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From André Warnier>
Subject Re: Is deployOnStartup broken?
Date Tue, 30 Sep 2008 09:52:10 GMT
Mark Thomas wrote:
> Erwin Hogeweg wrote:
>> Hi,
>> I am trying to re-deploy a war file on a RHES 5.2/Tomcat 6.0.16 server,
>> but the war file does not expand when Tomcat is restarted.
>> I have set the host variable deployOnStartup to "true", but even though
>> the war file has a newer timestamp that the deployed folder the file is
>> not re-deployed.
> That sounds like normal behaviour to me. If updating a WAR whilst Tomcat is
> not running, I would expect to have to remove the old WAR and old expanded
> directory. I would also clean out the work directory just to be on the safe
> side.
>> The file IS redeployed when I 'touch' the war file while Tomcat is
>> running, or when the expanded folder does not exist.
> Again, I am pretty sure that is what was intended.
>> The catalina.out log file shows Deploying MyWar.war, but nothing really
>> happens.
>> Is there any specific debug logging that I can enable which shows me
>> what is going on?
> is the source that is handles deployments. The WAR unpacking is handled by
> ContextConfig in the same package.
> Some additional logging is available if you turn up logging for these
> classes. Add:
> org.apache.catalina.startup.HostConfig=FINE
> org.apache.catalina.startup.ContextConfig=FINE
> to your
> Mark

Translation : ;-)

Tomcat does not "remember" the age of war files, between a stop and a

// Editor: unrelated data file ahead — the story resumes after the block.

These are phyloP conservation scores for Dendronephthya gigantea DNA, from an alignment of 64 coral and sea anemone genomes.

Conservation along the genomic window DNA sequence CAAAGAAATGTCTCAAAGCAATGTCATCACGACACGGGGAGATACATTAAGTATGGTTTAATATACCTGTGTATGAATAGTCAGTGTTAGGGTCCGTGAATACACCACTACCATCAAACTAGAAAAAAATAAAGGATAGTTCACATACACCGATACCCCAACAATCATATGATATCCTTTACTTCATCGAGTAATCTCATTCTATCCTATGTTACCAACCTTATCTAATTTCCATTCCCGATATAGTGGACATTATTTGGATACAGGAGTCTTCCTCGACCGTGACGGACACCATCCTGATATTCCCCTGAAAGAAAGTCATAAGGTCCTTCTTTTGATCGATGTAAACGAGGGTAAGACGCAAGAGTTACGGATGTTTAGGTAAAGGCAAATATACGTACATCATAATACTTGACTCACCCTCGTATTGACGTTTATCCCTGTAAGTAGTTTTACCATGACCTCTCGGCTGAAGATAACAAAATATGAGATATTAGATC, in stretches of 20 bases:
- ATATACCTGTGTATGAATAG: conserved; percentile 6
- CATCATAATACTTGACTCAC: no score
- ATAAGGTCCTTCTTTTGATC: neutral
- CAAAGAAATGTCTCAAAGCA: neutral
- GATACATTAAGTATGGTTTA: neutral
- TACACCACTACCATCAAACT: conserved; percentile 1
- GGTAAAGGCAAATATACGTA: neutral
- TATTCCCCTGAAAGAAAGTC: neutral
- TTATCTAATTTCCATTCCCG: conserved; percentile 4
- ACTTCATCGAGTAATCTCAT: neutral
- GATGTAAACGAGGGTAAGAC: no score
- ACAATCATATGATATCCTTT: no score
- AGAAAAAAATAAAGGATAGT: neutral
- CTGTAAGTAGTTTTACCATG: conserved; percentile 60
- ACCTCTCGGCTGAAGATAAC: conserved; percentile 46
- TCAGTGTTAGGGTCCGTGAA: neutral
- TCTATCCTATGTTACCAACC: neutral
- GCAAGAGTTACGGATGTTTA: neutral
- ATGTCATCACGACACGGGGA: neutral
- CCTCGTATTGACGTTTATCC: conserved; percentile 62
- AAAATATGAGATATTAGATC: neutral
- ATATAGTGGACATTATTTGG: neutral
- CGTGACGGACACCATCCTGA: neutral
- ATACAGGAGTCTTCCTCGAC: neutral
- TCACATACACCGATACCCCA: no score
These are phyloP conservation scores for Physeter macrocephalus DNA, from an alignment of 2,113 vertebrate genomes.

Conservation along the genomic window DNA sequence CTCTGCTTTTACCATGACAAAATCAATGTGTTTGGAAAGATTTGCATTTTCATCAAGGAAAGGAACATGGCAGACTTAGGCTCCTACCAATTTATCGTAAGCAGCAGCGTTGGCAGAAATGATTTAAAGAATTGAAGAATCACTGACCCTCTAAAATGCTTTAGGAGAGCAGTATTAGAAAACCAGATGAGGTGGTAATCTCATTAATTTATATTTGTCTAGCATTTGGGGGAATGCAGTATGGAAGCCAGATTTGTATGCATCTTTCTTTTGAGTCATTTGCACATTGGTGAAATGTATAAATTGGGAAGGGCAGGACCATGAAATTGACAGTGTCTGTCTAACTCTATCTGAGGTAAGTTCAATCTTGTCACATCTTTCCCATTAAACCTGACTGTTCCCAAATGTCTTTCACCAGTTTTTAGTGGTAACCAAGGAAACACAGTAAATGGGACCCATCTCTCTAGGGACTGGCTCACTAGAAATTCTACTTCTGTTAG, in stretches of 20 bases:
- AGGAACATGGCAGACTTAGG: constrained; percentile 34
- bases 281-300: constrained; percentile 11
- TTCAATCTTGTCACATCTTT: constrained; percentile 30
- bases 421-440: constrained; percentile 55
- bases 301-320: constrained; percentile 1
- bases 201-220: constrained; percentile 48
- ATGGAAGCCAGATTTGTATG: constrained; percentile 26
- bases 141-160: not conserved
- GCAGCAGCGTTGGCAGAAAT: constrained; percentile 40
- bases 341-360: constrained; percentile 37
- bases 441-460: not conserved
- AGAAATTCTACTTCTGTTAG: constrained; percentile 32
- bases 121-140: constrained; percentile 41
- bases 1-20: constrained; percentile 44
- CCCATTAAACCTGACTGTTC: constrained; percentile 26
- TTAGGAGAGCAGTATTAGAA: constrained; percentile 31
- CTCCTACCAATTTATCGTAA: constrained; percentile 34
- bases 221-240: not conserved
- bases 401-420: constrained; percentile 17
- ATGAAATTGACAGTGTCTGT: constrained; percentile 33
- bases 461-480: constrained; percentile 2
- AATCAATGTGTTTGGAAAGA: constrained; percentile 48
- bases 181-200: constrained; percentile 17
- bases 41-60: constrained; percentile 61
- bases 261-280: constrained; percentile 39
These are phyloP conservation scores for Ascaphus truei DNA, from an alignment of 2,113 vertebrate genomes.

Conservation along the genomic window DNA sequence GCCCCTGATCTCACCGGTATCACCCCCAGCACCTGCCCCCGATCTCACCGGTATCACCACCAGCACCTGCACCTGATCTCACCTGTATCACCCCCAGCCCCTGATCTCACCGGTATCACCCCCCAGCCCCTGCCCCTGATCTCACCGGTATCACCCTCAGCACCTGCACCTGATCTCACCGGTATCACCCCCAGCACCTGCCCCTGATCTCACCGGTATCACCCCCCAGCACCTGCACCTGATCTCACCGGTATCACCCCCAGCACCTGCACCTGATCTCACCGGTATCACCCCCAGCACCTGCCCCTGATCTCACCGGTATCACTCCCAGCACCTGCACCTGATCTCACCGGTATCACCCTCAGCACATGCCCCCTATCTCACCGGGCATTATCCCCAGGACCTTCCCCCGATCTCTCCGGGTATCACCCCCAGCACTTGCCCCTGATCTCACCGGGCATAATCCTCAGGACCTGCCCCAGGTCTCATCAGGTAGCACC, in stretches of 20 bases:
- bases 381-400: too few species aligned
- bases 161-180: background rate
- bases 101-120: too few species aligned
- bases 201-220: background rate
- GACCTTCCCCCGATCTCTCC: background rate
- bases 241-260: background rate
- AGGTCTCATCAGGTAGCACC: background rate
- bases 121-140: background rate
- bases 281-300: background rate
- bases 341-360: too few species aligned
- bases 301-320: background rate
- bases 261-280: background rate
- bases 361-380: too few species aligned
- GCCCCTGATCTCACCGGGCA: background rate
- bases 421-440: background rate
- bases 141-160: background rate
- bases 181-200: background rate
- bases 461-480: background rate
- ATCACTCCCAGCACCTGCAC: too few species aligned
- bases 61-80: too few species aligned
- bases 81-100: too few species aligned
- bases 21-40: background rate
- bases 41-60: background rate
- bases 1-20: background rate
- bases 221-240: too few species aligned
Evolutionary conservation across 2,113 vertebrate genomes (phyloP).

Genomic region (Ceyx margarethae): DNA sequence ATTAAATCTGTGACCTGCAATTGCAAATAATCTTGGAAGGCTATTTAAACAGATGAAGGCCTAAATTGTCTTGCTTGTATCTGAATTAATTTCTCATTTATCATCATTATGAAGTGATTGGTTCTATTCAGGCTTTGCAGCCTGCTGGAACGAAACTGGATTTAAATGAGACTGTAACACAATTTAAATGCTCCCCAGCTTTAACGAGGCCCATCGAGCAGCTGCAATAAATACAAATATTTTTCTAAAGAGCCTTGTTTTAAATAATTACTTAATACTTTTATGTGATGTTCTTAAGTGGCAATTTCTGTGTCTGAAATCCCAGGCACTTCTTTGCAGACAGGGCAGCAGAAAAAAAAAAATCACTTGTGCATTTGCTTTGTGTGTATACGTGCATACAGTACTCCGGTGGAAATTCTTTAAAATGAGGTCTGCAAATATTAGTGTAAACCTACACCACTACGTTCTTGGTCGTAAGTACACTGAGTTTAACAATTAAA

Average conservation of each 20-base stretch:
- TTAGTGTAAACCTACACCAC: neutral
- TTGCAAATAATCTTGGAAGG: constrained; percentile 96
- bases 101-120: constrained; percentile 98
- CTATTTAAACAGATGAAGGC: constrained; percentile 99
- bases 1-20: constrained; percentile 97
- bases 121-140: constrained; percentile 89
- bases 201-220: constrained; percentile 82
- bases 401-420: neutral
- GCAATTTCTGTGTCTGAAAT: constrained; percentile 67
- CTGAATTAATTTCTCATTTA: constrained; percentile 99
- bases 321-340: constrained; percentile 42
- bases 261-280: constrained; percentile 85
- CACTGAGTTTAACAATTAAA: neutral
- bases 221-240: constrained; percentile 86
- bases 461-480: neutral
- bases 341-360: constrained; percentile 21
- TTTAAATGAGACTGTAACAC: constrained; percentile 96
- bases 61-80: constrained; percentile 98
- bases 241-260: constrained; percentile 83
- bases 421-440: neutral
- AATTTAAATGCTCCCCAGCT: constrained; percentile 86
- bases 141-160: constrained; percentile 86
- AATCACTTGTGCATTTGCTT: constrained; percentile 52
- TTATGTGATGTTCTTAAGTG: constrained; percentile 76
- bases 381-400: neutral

start. (In fact, Tomcat probably does not remember anything between a 
stop and a start).

If you stop Tomcat, then replace just the war file, then restart Tomcat,
Tomcat looks at the *deployed* application, sees it's still there, and 
does not check the war file.   (And apparently in that case, it does not 
compare the age of the deployed application files with the war 
timestamp)(and probably rightly so, because that might be "expensive")

If you stop Tomcat, then replace the war file and delete the deployed 
application, then restart Tomcat,
Tomcat looks at the *deployed* application, sees it's not there, and 
thus deploys the war file.  As long as you do not stop Tomcat, it 
remembers the timestamp of the war file.

If you do not stop Tomcat and replace the war file, Tomcat notices that 
its timestamp has changed, and redeploys it, overwriting the 
previously-deployed version. (or more probably it first stops and 
deletes the previous application entirely, before re-deploying the war 

(All the above assuming deployOnStartup="true" and autoDeploy="true")

Correct, Mark ?

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